Agra & Fatehpur Sikri: Seats of Empire

Though I must have known at one point or another, I was surprised anew that the great Mughal empire, of which I’ve heard and read so much and whose art and architecture have so inspired my imagination, really only encompassed the reign of six different rulers — naturally, there were still some Mughal rulers after Aurangzeb more or less destroyed the empire through his religious intolerance and costly expansion of empire. (Hmmm…sound like anyone in recent American history?) But the glory days of the Mughals were clearly over by the time Aurangzeb’s reign ended. In any case, the capital moved back and forth between Delhi and Agra a few times, and once it popped down to Fatehpur Sikri for fourteen years, where Akbar (still revered for his skill at enlarging his own rule while respecting differences of religion and philosophy among his diverse subjects) built a new capital in honor of a local Sufi saint who’d predicted the birth of an heir to the empire after a worrisome dry spell on the heir-production front. This set of shots are all from the main sites at Agra — the Taj, of course, but also the lovely tomb of Itimad ud Daulah and the Agra Fort — as well as the religious and governmental structures at Fatehpur.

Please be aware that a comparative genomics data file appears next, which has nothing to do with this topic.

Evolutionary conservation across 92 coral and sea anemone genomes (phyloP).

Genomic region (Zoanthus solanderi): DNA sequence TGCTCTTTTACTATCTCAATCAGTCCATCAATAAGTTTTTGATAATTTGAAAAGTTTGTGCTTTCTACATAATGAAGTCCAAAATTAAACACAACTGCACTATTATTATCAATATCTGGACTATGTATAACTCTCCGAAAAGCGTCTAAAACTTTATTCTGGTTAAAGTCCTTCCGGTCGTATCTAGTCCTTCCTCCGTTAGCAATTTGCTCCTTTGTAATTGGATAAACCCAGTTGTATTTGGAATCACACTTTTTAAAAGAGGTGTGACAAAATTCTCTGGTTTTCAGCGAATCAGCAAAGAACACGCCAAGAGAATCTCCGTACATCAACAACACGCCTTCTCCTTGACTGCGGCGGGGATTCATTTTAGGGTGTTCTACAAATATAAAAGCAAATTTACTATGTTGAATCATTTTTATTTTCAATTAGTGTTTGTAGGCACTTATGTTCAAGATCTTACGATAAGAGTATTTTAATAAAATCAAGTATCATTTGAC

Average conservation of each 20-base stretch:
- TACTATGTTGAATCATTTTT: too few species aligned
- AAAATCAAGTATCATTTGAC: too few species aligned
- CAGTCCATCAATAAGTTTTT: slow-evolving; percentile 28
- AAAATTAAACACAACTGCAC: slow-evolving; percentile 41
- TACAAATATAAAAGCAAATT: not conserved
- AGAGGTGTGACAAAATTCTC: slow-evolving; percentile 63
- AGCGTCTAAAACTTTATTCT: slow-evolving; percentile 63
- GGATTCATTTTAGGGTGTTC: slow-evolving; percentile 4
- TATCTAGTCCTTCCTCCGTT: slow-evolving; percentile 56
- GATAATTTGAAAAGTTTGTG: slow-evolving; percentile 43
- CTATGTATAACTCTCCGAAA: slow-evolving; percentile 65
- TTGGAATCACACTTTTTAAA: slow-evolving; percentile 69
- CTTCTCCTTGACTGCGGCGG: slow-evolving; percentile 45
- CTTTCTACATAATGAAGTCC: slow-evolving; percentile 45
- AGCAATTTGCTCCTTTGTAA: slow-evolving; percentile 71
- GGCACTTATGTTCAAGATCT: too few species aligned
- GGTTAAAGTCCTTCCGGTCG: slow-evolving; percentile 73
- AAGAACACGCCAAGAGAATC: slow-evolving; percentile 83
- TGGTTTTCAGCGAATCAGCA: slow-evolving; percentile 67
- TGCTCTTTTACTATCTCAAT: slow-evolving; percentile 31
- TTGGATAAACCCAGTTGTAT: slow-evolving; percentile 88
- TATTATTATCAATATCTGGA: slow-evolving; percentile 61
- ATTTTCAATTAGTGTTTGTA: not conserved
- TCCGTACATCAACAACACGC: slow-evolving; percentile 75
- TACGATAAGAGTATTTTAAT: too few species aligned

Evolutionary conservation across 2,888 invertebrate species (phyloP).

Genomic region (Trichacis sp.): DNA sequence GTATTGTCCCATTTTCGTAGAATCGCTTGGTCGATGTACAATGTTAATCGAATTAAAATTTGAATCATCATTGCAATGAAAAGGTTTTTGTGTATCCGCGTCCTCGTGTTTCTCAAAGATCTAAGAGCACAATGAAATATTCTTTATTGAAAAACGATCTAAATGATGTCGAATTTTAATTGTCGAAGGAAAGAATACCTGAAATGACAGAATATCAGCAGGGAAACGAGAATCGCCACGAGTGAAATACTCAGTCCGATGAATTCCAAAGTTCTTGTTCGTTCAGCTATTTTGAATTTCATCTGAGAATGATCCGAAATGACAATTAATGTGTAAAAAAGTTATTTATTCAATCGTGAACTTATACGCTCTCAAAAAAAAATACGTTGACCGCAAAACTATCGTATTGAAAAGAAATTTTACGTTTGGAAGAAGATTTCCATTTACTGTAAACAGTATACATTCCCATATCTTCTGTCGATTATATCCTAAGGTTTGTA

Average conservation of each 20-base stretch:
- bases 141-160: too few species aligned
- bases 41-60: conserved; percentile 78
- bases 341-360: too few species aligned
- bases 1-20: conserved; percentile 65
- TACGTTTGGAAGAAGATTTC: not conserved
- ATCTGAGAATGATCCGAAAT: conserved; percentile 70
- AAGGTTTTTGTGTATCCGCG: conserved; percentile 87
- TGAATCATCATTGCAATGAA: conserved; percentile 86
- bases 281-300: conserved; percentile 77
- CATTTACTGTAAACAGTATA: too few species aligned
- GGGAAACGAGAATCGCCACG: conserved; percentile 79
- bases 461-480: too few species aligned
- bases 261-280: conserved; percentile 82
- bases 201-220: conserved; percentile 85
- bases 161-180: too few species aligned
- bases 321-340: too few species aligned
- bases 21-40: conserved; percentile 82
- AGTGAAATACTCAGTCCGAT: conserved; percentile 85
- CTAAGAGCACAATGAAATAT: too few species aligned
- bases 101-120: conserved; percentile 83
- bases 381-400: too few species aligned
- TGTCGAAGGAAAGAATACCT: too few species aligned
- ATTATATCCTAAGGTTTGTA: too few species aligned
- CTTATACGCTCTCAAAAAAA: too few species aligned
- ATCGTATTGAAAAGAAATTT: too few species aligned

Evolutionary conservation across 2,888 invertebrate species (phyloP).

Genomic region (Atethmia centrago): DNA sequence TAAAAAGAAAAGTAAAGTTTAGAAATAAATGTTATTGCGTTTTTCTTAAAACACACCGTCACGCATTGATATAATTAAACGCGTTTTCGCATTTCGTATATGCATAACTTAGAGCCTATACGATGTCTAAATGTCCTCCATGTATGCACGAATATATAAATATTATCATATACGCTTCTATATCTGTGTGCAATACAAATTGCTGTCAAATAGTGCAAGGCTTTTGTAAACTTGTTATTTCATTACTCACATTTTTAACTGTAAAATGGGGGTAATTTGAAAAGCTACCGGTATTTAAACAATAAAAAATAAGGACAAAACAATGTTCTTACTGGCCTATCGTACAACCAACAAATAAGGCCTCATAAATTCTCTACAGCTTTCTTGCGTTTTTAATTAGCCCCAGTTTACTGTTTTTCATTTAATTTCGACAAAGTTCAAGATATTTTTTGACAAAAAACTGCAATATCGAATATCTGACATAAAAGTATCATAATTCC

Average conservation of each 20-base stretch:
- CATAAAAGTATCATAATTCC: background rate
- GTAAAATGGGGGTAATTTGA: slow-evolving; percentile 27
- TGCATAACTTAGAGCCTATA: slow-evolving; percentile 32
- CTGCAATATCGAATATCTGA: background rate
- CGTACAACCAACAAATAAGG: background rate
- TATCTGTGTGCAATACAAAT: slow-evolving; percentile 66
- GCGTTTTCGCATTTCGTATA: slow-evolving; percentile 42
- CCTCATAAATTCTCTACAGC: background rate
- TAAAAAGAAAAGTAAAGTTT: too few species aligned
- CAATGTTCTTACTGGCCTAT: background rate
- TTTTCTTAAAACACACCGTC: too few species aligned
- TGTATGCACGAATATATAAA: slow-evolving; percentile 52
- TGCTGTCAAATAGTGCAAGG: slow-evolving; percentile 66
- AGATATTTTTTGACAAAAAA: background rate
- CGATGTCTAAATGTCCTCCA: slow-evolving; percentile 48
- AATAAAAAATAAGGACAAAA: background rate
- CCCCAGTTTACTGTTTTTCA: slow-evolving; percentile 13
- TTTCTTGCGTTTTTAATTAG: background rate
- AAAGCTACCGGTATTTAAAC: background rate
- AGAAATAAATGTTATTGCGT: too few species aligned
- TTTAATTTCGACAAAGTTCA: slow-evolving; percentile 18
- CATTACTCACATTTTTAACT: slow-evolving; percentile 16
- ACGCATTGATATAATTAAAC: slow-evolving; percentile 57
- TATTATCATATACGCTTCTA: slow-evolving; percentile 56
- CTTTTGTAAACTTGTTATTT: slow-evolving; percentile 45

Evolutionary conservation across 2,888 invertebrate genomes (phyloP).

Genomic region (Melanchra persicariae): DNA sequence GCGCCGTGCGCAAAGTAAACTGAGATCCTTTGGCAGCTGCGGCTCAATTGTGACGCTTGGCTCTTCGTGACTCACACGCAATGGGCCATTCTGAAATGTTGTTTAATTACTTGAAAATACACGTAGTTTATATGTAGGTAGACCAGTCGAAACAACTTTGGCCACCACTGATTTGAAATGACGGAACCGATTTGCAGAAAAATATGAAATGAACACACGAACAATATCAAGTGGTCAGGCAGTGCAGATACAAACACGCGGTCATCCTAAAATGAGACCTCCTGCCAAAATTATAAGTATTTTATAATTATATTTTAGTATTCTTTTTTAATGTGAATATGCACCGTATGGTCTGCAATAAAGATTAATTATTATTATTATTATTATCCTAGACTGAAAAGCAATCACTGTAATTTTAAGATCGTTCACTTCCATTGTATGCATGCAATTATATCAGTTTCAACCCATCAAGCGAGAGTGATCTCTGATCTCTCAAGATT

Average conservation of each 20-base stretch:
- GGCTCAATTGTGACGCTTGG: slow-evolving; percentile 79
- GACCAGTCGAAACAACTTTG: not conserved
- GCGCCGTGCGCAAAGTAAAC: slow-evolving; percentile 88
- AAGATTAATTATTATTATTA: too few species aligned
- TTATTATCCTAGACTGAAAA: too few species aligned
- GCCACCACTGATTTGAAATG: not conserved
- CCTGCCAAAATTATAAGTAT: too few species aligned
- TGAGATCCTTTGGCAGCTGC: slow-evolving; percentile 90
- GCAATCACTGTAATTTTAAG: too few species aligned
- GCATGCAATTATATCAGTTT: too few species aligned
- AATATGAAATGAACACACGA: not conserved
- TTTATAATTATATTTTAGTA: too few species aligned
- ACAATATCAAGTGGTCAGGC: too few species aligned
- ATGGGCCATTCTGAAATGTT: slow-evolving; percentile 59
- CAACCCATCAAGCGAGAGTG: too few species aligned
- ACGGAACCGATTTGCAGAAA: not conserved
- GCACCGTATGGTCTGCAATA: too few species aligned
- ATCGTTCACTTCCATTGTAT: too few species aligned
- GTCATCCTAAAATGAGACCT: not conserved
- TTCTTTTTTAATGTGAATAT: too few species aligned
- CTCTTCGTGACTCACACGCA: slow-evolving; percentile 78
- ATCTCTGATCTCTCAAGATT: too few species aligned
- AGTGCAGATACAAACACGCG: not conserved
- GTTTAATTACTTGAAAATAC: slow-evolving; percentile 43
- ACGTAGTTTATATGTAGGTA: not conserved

…ah, the Taj. It’s obviously India’s most famous icon, and as these photos attest yet again, it’s magnificent. For all that, it’s not the thing I enjoyed most in our twelve day tour, nor even in Agra — honors for that go to the tomb of Itimad ud Daulah or the complex at Fatehpur Sikri, both shwown in excruciating (no doubt) detail below. My problem was both the crowds and the guide that our agency had arranged for us; since this was our first day on the tour we didn’t know enough to turn down the guides. (When I travel alone, I bypass such guides and travel agencies, but they helped us schedule a lot of places in a short time as you’ve figured out…without me needing to do much other than list where we wanted to go.) In any case, the guide suggested the silly shot above — taken from the correct angle, it looks like Howard has has hand on top of the side tower and is really kinda cute — and the nifty sunglass reflection below. Both are nice ideas, and indeed the guy did a fine job…but he rushed us through so fast!
My advice to anyone planning a visit: skip the guide, take yourself there at the crack of dawn and go through the interior tomb area when it seems as uncrowded as it’ll be, then just linger on the grounds and watch the changing light for a long long time — take a book, take some water; you can’t take much more really (check the rules on that before you leave your car or hotel!). Or go before sunset, as we did. IF you get moonlight (full moon — five nights per month, full moon plus the two nights and after) tickets, then be sure to go for an early morning or a sunset viewing before you go at night — it won’t make as much sense to you otherwise. Our moonlight, as you’ll see below, was a bit hazy from the pollution. Still, it’s very uncrowded, very atmospheric, and utterly memorable.